Ukraine crisis: Putin adviser accuses US of meddling
A senior adviser to Russian President Vladimir Putin has accused the US of meddling in Ukraine, in breach of a 1994 agreement over non-intervention.
Sergei Glazyev said the US was spending $20m (£12.3m; 14.8m euros) a week on Ukrainian opposition groups, supplying "rebels" with arms among other things.
Accusing the US of ignoring the Memorandum on Security Assurances, he suggested Moscow could also intervene.
The American embassy in Kiev declined to comment on his accusations.
Ukrainian President Viktor Yanukovych is due to meet Mr Putin on Friday in Sochi, on the opening day of the Winter Olympic Games there.
He held talks in Kiev with US Assistant Secretary of State Victoria Nuland on Thursday, at which he said he favoured dialogue and compromise with the opposition.
Meanwhile, an audio recording has been posted online, which is purported to be a hacked phone conversation between Ms Nuland and US Ambassador Geoffrey Pyatt, in which the female speaker dismisses EU efforts to resolve the crisis, using an expletive.
The two speakers also discuss frankly the merits of the three main Ukrainian opposition leaders in the conversation. The US embassy declined to comment on the tape.
Thousands of Ukrainian opposition activists, some carrying shields and baseball bats, marched from their camp on Independence Square in the capital Kiev to parliament in a show of force on Thursday.
They came close to government supporters who are camped next to parliament behind barricades manned by hundreds of police, but the march passed off peacefully.
In another development, a man received a serious hand injury when he reportedly opened a letter bomb inside one of the buildings occupied by protesters in Kiev, Trade Union House. He was rushed to hospital, police confirmed.
'Flagrantly and unilaterally'
Mr Glazyev told Kommersant newspaper's Ukrainian edition: "According to this document [the memorandum], Russia and the US are guarantors of the sovereignty and territorial integrity of Ukraine and, frankly speaking, they are obliged to intervene when conflict situations of this kind arise."
The memorandum, which also involved the UK, was signed after Ukraine gave up its claim to any part of the Soviet nuclear arsenal after the dissolution of the USSR.
Mr Glazyev, who is widely regarded as Mr Putin's chief adviser on Ukraine, gave a wide-ranging interview to Kommersant.
He warned that if the opposition did not end its occupation of Independence Square, which is now into its fourth month, President Yanukovych might have no choice but to use force.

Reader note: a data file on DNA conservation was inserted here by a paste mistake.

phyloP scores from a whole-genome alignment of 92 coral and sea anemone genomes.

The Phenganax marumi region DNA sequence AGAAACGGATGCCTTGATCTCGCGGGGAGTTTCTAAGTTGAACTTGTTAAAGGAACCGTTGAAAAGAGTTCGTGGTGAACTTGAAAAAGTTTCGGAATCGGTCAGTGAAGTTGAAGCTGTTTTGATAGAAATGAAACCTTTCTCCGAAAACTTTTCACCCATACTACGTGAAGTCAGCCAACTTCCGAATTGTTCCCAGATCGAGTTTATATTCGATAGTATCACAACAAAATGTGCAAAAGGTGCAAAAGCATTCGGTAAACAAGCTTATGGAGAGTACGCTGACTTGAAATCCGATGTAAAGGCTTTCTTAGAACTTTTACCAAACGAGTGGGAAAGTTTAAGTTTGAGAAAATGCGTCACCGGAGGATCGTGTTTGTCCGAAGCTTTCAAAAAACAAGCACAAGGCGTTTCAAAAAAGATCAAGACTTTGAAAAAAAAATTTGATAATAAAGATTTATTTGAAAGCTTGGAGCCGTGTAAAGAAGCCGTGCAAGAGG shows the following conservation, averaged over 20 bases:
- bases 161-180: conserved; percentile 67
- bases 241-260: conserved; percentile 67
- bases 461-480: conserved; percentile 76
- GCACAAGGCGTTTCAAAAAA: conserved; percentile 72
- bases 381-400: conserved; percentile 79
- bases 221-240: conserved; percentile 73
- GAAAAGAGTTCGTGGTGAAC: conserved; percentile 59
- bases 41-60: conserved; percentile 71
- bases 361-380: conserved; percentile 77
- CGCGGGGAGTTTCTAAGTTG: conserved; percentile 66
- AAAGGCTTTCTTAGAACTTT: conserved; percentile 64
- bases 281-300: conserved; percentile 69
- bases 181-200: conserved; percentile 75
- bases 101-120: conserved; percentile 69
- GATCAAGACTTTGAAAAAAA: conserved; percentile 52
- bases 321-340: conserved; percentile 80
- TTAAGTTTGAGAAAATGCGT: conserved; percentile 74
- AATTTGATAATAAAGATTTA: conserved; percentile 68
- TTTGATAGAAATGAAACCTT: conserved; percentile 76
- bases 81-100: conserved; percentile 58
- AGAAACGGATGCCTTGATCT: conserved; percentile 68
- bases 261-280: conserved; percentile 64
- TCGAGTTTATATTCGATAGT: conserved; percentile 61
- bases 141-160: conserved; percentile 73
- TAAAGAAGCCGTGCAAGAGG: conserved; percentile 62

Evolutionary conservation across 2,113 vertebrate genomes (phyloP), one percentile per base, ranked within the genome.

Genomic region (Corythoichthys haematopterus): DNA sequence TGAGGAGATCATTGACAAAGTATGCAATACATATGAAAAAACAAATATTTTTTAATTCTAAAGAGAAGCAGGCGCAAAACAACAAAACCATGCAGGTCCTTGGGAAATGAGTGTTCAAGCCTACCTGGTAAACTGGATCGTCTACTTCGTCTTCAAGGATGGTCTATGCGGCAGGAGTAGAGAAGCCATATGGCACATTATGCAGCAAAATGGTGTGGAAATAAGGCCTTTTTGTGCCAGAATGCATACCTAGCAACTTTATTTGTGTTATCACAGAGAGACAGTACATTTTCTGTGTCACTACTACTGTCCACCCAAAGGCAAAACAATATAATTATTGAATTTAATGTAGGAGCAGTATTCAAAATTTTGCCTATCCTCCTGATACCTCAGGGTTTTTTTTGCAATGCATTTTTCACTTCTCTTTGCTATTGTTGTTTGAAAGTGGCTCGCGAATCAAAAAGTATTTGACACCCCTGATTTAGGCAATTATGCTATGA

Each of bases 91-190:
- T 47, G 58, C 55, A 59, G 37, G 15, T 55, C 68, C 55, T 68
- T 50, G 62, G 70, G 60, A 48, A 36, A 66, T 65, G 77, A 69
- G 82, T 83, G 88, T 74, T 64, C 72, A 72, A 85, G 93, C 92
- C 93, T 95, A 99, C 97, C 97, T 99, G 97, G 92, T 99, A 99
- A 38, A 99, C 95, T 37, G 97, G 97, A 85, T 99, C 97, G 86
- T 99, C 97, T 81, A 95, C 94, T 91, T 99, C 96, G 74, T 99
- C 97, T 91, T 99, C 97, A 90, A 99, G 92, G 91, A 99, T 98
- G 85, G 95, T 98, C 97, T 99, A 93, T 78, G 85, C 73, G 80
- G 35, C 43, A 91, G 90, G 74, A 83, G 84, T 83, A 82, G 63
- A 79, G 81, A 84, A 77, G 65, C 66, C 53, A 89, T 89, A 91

"In a situation when the authorities encounter a coup attempt, they simply have no choice [but to use force]," he said. "Otherwise the country will be plunged into chaos."
Accusing the Americans of "interfering flagrantly and unilaterally in the internal affairs of Ukraine", he said: "There is information that within the grounds of the American embassy, there is training for fighters, that they're arming them."
Mr Glazyev predicted the situation there would "normalise" if the US desisted from intervening.
Russia itself has been widely accused of intervening in Ukraine, using its economic clout to persuade President Yanukovych and his allies to abandon closer ties with the EU in favour of Russia and other ex-Soviet states.
The current stand-off in the streets began in November after President Yanukovych refused to sign a far-reaching agreement with Brussels at the last moment.
It descended into violence last month after a new law to curb protests - which has since been repealed - provoked fury among the opposition.
At least three protesters died in the violence, as did at least three police officers, and hundreds of people were injured.
The opposition accuses the security forces of abducting and torturing activists.
One of these, Dmytro Bulatov, who has been receiving medical treatment in Lithuania, told reporters on Thursday he had been beaten, choked and interrogated in an ordeal lasting eight days.
"I was telling them lies just to stop the torture," said Mr Bulatov, 35. "At one point I asked them to kill me because I couldn't stand it anymore."